Knowing about the properties of everyday materials found around us helps us choose the right material for the job.
Materials may be natural or man-made. They may exist as solids, liquids and gases, and as a mixture of states.
The authors describe a cross-curricular investigation into meteor impacts in the engaging context of craters on the Moon.
Andy Markwick and Kevin Watts explore properties and changes of materials, introducing some ideas for chemistry activities.
Anjana describes the relationship between fossils and evolution and how this will be celebrated at this year's annual Fossil Festival: 'E
Anjana K. Ford
Ann describes a project in which children learn about the solar system and other physics concepts through working with professional scientists.
TAPS aims to develop support for a valid, reliable and manageable system of primary school science assessment.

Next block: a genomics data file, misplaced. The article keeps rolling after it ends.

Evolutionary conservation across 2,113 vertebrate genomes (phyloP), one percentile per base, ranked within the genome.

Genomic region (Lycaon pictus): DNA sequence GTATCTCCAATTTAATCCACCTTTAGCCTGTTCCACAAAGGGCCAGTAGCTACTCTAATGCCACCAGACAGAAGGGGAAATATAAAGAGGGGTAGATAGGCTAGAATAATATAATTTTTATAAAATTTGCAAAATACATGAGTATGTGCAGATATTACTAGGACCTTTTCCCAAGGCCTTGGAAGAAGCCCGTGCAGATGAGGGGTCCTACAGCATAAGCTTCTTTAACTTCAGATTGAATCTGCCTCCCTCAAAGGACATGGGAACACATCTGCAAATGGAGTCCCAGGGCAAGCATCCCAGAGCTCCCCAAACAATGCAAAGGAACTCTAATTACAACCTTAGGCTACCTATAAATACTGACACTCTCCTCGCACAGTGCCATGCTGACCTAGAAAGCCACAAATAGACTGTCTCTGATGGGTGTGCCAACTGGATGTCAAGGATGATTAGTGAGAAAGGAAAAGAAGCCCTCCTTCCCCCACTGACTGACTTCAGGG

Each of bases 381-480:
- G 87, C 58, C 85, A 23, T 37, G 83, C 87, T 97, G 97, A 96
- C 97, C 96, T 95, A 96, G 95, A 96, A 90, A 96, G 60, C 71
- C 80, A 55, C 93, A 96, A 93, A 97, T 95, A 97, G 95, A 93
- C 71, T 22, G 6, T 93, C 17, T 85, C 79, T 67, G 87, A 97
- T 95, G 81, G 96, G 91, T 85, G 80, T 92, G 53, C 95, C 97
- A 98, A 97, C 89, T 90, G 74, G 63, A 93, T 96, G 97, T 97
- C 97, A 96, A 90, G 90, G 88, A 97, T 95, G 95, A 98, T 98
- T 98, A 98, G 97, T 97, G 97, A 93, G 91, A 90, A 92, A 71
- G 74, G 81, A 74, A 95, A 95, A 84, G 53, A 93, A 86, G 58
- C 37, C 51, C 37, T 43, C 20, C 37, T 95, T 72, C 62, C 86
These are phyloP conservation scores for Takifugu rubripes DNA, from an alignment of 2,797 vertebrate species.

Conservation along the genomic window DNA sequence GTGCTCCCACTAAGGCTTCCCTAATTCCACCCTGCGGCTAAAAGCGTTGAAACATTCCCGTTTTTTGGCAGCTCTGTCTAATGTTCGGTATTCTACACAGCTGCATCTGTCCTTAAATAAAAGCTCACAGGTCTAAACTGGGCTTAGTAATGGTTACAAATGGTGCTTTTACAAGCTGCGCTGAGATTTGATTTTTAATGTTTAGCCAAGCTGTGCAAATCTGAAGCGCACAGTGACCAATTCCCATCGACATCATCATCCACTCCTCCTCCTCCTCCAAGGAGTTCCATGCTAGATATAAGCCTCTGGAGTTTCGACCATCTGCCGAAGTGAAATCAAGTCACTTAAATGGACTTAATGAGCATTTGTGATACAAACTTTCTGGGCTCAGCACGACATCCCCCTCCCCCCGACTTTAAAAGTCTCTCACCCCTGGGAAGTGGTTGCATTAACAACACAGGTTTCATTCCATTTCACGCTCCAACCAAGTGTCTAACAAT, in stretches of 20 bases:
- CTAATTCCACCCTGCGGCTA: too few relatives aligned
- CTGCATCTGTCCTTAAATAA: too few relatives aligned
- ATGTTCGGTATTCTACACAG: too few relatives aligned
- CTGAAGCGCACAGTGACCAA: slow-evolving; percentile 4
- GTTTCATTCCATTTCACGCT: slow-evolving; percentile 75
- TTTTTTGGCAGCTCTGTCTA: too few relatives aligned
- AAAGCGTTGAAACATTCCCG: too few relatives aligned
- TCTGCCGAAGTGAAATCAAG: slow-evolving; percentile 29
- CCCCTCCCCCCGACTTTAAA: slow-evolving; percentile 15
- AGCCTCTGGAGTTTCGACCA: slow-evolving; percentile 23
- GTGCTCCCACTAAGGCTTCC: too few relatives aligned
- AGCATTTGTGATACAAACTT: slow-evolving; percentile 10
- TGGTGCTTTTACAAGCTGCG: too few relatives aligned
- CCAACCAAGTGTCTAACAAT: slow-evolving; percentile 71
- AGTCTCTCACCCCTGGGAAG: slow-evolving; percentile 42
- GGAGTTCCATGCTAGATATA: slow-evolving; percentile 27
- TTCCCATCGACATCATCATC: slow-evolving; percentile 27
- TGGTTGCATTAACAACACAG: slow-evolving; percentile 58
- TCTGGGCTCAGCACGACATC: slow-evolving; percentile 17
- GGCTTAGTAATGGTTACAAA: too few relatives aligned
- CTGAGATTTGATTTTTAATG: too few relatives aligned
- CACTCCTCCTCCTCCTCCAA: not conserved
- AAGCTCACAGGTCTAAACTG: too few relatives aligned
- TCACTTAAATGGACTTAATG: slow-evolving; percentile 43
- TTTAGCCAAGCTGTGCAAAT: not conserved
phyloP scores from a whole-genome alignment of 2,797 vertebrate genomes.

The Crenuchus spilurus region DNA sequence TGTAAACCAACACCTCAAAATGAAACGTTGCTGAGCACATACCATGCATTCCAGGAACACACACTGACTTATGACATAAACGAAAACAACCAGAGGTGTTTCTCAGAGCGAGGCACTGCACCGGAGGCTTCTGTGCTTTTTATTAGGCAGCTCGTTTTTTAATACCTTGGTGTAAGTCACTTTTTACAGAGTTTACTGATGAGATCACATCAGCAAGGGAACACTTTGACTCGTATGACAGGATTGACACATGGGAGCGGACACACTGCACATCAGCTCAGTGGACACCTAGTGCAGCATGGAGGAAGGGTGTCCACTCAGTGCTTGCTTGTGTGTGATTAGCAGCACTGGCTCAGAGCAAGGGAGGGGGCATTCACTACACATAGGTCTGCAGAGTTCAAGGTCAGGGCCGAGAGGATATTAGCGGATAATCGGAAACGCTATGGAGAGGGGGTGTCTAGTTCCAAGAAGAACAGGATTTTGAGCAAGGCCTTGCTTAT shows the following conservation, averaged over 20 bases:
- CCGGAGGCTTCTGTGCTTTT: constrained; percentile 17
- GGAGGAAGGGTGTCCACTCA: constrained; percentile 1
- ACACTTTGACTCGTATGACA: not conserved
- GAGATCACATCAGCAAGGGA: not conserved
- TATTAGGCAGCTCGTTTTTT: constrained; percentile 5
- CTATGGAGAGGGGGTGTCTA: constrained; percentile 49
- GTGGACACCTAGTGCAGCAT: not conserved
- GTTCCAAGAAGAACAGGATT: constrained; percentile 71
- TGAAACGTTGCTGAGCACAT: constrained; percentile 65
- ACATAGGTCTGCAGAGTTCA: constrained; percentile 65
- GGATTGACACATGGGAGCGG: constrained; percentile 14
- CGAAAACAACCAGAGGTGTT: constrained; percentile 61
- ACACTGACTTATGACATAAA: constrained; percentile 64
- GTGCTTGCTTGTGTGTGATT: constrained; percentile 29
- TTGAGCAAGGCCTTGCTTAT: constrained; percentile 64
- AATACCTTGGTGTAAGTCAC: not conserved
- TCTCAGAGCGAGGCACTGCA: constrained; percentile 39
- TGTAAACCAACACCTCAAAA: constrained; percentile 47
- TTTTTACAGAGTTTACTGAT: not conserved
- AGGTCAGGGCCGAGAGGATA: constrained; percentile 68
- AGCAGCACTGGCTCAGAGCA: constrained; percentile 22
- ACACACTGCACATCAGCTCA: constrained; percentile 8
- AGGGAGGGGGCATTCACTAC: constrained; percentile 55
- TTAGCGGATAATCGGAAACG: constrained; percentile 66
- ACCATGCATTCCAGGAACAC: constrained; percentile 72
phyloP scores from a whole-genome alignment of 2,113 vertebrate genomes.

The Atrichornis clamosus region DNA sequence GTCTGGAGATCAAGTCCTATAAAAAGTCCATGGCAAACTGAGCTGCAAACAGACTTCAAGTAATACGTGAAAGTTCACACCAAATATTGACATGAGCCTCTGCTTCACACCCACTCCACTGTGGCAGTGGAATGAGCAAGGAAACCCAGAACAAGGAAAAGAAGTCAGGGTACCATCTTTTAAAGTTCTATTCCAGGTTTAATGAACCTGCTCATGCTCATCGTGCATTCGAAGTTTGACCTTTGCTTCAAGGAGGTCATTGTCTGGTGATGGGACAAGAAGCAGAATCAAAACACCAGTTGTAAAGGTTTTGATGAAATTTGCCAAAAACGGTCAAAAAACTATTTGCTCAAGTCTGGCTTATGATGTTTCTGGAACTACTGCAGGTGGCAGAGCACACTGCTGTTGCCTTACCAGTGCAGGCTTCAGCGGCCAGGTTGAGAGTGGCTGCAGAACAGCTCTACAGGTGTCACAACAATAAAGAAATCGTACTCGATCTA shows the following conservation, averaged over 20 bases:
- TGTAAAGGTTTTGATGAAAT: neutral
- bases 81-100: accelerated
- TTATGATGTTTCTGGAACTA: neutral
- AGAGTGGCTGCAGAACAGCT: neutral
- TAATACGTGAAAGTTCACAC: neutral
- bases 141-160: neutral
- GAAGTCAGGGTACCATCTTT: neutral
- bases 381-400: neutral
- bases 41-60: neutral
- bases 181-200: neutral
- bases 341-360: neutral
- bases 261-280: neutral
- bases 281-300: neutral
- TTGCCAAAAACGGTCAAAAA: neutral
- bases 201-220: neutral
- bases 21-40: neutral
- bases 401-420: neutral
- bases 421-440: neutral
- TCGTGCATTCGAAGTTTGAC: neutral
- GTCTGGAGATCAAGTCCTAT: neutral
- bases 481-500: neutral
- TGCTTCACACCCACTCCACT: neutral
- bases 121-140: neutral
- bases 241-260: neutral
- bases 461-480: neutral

Bath Spa University
Bert Nagel explores how, using just drinking straws and staples, you can make wands that produce beautiful soap bubbles.
Bert Nagel shares another interesting and simple adaptation to create something special out of the ordinary.
Bob Kibble uses model making and storytelling to help develop children's understanding of the movement of the Earth around the Sun.
Bryony uses her experience as a Space Ambassador to recommend, and provide links to, resources that use space as a context for teaching across the
In this activity children identify and compare the suitability of everyday materials for particular uses.